We used to talk all the time about how easy a baby The Button was, about how she never cried without a reason. Even now, strangers remark on how outgoing and happy she seems to always be. And really, for the most part, most of the time, she is. But let there be no doubt that, as her third birthday creeps closer and closer, she is most definitely a full-fledged toddler, with full-fledged toddler emotions and full-fledged toddler tantrums.
These mostly come out when she’s frustrated about something (and probably tired at the same time)—she can’t do something she wants to do, can’t decide if she wants help or doesn’t want help, something isn’t happening or doesn’t turn out the way she expects it to and can’t explain it to anyone else. It’s understandable. And so, down on the floor she’ll go, or maybe she’ll hit a chair in frustration, and she’ll cry, and scream, repeating the same syllables over and over, the pitch getting higher and higher.
And I do my best to calm her, comfort her, help her, redirect her. But sometimes, I just can’t, and it seems that, like today, her frustration-related tantrums and need for attention happen just as I’m trying to cook dinner, with my hands covered in meat or something hot needing stirring on the stove. And poor thing, she just doesn’t get my just-a-minutes. And why should she, really?
This is yet another instance in which the difference between raising a first child and a second child is underscored, the unearned inequality of treatment of the second child who did nothing to deserved such inequitable treatment. When The Pumpkin was a baby and I was at home with her, her mother wouldn’t get home until 7:30. I’d start cooking dinner between 5:30 and 6:30, and so as to occupy her while I was in the kitchen, I’d feed her in front of the t.v. Later, when I was working outside the home and la dra. changed jobs, she had both of us home to juggle dinner prep and toddler entertainment.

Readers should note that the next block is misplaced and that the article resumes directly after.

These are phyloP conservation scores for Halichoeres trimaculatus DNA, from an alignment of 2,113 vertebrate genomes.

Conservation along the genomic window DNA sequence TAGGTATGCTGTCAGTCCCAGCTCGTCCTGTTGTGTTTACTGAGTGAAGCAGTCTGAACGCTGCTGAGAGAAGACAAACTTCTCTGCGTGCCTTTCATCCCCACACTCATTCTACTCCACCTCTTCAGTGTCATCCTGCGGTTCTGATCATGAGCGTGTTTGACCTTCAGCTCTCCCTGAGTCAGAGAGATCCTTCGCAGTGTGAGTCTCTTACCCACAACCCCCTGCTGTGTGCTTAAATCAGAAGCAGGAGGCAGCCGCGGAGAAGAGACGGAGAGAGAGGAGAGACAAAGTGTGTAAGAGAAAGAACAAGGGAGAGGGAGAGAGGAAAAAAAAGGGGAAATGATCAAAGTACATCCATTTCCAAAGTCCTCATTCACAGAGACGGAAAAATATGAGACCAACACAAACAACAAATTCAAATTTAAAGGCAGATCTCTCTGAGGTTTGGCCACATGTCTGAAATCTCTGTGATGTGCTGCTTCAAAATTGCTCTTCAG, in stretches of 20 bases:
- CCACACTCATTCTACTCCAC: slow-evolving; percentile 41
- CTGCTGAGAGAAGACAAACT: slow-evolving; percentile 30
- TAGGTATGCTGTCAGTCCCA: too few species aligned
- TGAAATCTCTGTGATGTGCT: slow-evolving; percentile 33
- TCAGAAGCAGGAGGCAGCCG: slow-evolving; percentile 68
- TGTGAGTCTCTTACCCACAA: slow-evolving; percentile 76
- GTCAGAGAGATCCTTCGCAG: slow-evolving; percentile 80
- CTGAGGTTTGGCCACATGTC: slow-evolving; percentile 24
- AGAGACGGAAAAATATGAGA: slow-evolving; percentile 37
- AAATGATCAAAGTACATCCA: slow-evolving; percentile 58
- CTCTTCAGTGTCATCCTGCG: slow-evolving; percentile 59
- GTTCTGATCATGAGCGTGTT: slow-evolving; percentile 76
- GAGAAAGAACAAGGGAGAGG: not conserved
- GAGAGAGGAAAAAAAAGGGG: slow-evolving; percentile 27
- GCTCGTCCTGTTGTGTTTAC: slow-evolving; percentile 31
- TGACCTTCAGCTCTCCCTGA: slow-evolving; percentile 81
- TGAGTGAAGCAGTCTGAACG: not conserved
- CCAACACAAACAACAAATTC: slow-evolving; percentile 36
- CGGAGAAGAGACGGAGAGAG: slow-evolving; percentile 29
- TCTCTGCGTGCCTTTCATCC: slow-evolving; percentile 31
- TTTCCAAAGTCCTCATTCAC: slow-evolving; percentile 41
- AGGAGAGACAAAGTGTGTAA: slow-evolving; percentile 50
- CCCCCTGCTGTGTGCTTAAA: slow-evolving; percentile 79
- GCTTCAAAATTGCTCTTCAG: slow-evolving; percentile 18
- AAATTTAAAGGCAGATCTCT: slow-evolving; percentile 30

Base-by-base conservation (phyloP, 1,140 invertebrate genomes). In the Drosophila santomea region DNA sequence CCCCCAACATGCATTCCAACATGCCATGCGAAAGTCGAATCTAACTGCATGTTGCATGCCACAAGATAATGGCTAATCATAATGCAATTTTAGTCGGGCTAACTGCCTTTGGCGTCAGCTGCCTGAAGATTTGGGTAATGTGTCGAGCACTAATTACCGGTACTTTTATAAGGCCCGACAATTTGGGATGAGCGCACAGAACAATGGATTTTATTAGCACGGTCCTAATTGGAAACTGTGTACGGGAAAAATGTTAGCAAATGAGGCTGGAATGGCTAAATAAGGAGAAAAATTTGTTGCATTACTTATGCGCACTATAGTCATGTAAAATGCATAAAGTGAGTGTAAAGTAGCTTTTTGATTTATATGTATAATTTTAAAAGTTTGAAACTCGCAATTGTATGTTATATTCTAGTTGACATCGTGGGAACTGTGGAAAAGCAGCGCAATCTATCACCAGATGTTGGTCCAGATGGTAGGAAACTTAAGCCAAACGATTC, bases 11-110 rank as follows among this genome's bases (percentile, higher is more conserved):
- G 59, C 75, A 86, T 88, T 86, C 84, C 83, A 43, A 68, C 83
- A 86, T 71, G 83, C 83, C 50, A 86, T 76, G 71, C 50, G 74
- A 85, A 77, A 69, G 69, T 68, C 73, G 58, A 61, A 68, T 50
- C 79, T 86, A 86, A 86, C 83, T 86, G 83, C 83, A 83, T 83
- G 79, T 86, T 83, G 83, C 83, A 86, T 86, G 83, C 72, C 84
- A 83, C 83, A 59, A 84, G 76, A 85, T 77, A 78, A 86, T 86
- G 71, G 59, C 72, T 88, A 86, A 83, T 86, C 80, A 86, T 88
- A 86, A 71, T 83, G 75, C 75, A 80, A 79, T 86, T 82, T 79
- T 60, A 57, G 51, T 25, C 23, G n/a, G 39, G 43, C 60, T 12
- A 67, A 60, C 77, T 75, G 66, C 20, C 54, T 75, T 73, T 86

But things have evolved differently with The Button. With la dra. getting home around 5:30, I usually start dinner between 4:00 and 4:30. Once we get home from picking The Pumpkin up from school, the afternoon’s packed with her doing her homework and me checking and helping her. By the time she’s done and off to doing whatever she wants (mostly) independently (like today, when she read a whole Magic Tree House book in an hour in the playroom), it’s time to get cooking. I don’t turn on the t.v., which had been The Pumpkin’s dinner-prep-time babysitter, for The Button, in part because I know if I do, her big sister will just sit there too, and I don’t want that. So I turn on the stereo and let The Button dance around to Recess Monkey or Elizabeth Mitchell, and I try to get dinner on the table.
The Button’s always been very busy and independent, moving around the house without a care and finding toys and stuff with which to amuse herself. But lately, she’s been demanding more and more attention. She wants to play dress up—”Help me, Daddy!” She wants to read a book—”How about this one? Again!” And I try to give her as much attention as I can, because she deserves it, but I also want to get dinner done and not burn anything. And so I find myself telling her, “Just a minute, honey,” more than I’d like, more than I should. Saying, “What’s wrong, sweetie?” to her screeches of frustration in the next room where she’s trying to put on another costume that won’t stay put, when I know already exactly what’s wrong, that she needs help and I’m not giving it to her. And I know I sound selfish and neglectful and begrudging.
I’m an only child. I never had any experience on any side of this before. And it seems to me that the second child is made to live life around other people’s schedules and other people’s priorities, through no fault of their own, whether they like it or not. And it’s not fair. And some part of her toddler brain knows it’s not fair. And so, the crying and the screaming and the flailing.
And so I try to wash my hands and turn down the flame as fast as I can, scoop her up and help her in or out of her second or fourth layer of costume and read her the same book for the thirteenth time that afternoon. Because she’s my baby, and I’m her daddy, and along with getting the family dinner cooked and ferrying her big sister to and from school and deciphering second grade math, that’s my job.